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What will NASA’s new UFO committee unveil?

Scientists hold mixed views about “unidentified aerial phenomena”


Workers on scaffolding repaint a NASA logo on the Vehicle Assembly Building at the Kennedy Space Center in Cape Canaveral, Fla., in May 2020. Associated Press/Photo by John Raoux, file

What will NASA’s new UFO committee unveil?

The one-third of Americans who say they believe in alien visitations to Earth may soon get some answers. That is, if NASA’s new initiative to investigate unidentified flying objects bears any fruit.

Announced on June 9, the study’s goals are to gather available data on unidentified aerial phenomena (UAPs), the official term for UFOs, and determine how to optimize future data collection. NASA defines UAPs as observations of events in the sky that cannot be identified as aircraft or natural phenomena.

At first glance, it sounds like the respected U.S. space agency is on the hunt for Star Trek’s Vulcan race. But NASA cautioned in a press release that “there is no evidence UAPs are extra-terrestrial in origin.” And while some scientists well-versed in UAP sightings are hesitant to jump on the ET bandwagon, others are more willing to entertain the possibility of alien encounters.

Projected to cost under $100,000 and last nine months, the study is slated to start this fall. NASA appointed astrophysicist David Spergel, president of the Simons Foundation in New York City and former chair of Princeton University’s astrophysics department, to lead the team of independent researchers. (Asked in an interview a few years ago whether he believed alien life existed, Spergel said, “I still don’t know.”)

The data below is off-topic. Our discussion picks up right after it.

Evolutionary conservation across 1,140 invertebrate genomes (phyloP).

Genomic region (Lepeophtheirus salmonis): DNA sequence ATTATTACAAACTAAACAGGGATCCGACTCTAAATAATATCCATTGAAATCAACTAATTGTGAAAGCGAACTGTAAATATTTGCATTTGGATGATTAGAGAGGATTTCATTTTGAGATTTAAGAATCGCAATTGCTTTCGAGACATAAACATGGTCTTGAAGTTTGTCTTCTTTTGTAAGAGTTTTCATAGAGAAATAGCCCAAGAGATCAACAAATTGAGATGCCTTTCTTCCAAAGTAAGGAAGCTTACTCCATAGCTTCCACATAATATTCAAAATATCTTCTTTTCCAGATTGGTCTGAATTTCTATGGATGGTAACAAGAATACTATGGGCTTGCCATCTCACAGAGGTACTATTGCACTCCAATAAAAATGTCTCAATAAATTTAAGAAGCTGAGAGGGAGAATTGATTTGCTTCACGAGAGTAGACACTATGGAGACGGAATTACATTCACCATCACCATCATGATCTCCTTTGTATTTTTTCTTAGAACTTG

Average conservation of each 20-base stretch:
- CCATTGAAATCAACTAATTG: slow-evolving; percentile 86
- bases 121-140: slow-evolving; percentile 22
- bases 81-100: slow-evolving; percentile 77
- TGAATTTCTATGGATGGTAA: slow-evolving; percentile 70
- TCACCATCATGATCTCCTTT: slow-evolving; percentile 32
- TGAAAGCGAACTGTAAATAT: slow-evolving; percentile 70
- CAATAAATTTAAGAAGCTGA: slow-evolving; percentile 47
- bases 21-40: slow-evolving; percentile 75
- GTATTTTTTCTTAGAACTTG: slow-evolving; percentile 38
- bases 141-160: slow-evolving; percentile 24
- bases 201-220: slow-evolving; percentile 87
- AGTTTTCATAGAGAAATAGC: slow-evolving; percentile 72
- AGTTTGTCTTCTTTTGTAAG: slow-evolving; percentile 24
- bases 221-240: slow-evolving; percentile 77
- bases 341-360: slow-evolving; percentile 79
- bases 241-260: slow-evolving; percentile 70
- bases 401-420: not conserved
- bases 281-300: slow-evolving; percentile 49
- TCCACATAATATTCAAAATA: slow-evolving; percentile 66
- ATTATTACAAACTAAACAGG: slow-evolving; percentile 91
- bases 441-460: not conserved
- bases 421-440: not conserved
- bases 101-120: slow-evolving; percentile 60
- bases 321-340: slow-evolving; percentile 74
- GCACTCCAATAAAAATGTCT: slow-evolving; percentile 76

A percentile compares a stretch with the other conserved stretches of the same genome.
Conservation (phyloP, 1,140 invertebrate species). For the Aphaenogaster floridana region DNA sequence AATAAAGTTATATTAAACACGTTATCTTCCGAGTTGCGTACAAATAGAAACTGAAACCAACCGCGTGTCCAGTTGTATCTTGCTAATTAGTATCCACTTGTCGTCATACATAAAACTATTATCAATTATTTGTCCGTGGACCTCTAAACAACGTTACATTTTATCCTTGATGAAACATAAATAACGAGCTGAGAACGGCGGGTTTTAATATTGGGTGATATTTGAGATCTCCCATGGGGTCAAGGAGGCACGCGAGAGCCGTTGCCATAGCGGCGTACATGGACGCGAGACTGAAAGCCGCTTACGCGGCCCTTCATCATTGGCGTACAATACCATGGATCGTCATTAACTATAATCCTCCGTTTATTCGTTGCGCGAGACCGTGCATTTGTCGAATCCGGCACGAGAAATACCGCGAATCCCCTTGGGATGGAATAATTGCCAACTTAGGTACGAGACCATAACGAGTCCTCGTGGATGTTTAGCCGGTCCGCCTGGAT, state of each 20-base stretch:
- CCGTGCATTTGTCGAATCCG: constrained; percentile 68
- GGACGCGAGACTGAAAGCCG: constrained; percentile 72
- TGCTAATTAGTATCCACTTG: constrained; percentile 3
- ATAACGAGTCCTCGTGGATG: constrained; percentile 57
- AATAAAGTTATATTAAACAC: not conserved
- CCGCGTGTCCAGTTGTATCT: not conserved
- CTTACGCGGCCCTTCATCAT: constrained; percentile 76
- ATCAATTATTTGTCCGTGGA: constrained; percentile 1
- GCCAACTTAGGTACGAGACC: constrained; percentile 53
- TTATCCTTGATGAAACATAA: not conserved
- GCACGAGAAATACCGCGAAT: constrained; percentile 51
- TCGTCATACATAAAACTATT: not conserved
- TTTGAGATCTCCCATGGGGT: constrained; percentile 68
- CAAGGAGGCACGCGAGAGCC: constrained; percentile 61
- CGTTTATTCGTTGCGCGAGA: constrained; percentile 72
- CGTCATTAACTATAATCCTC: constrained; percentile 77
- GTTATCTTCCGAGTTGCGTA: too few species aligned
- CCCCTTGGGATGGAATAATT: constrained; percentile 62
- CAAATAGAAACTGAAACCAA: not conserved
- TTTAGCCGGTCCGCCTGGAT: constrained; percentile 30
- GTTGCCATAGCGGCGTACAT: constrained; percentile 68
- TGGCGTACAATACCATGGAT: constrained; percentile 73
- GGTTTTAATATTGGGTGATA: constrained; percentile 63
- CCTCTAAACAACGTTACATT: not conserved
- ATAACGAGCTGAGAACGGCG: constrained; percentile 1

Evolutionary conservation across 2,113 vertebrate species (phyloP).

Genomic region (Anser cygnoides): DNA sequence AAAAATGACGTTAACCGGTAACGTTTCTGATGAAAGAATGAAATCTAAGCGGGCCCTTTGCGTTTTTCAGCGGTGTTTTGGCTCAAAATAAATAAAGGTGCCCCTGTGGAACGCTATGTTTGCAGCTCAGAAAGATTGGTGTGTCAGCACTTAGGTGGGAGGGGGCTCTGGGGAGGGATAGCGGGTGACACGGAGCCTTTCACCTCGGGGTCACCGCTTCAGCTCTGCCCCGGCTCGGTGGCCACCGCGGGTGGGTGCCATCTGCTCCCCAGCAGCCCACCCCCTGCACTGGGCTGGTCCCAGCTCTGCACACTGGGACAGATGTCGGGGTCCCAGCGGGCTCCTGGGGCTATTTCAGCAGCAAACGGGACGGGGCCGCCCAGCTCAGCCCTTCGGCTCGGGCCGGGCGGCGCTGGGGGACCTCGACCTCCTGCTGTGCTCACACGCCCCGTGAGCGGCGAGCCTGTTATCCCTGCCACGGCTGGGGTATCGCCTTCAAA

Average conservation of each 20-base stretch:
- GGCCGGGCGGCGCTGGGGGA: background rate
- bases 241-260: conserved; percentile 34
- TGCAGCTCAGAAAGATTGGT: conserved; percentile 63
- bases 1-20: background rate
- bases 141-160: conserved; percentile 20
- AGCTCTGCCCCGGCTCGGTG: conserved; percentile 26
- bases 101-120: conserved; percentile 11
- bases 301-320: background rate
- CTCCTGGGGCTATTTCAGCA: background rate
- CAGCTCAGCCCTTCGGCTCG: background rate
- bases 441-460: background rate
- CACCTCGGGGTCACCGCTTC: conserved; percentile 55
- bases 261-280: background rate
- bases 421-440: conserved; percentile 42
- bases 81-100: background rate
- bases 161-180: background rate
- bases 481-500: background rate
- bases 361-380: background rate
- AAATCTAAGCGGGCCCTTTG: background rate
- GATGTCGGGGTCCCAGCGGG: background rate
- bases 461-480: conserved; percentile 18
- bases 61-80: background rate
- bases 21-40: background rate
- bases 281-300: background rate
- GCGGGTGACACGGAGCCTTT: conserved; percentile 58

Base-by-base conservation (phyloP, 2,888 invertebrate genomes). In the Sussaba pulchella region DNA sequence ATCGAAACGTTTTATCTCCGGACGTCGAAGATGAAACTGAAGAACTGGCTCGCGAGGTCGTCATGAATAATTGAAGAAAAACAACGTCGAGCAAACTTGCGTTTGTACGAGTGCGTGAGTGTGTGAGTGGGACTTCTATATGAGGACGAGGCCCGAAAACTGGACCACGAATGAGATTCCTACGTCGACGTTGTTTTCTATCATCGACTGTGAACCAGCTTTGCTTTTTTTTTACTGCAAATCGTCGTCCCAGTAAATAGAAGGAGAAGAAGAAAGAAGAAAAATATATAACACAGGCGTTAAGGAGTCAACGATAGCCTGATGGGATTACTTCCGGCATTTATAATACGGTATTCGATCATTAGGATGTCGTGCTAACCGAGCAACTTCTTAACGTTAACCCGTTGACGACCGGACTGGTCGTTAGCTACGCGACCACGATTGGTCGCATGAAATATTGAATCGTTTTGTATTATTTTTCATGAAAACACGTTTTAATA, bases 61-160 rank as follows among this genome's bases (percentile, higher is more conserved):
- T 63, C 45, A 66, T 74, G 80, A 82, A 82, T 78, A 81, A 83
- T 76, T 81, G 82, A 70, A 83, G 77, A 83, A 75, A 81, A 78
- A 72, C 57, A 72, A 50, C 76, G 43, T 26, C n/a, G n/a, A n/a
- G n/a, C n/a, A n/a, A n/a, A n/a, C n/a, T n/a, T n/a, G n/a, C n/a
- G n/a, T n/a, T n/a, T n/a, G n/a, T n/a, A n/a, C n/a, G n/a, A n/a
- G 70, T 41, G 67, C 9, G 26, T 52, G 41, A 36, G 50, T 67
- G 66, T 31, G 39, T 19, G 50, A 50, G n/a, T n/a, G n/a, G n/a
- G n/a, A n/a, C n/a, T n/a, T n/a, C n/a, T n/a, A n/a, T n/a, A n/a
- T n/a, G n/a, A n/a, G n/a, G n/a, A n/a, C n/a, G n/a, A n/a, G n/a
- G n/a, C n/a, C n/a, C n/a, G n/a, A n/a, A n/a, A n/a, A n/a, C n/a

It may not be a coincidence that NASA’s announcement comes on the heels of the Department of Defense’s May congressional hearing revealing nearly 400 reports of military personnel run-ins with UAPs. Mark Rodeghier, director of the Center for UFO Studies in Chicago, Ill., speculates NASA is responding to internal pressure from the military and Congress.

Thomas Zurbuchen, the associate administrator for NASA’s Science Mission Directorate, said in a media teleconference that the UAP task force aligns with the agency’s mission to explore the unknown in air and space. He pointed to additional reasons to study UAPs, including national security and air safety.

The U.S. government has certainly investigated UAP sightings before. The Air Force studied UAP reports under Project Blue Book between 1952 and 1969. The Department of Defense secretly conducted its own probe into UAPs between 2007 and 2012. The New York Times exposed DOD’s Advanced Aerospace Threat Identification Program in 2017, drawing public attention to videos of military pilots encountering strange, fast-moving aircraft.

Zurbuchen doesn’t rule out the possibility of alien UAPs, but emphasized that mysterious events are sometimes ahead of our scientific understanding. “There’s been many times where something that looked almost magical turned out to be a new scientific effect,” he said.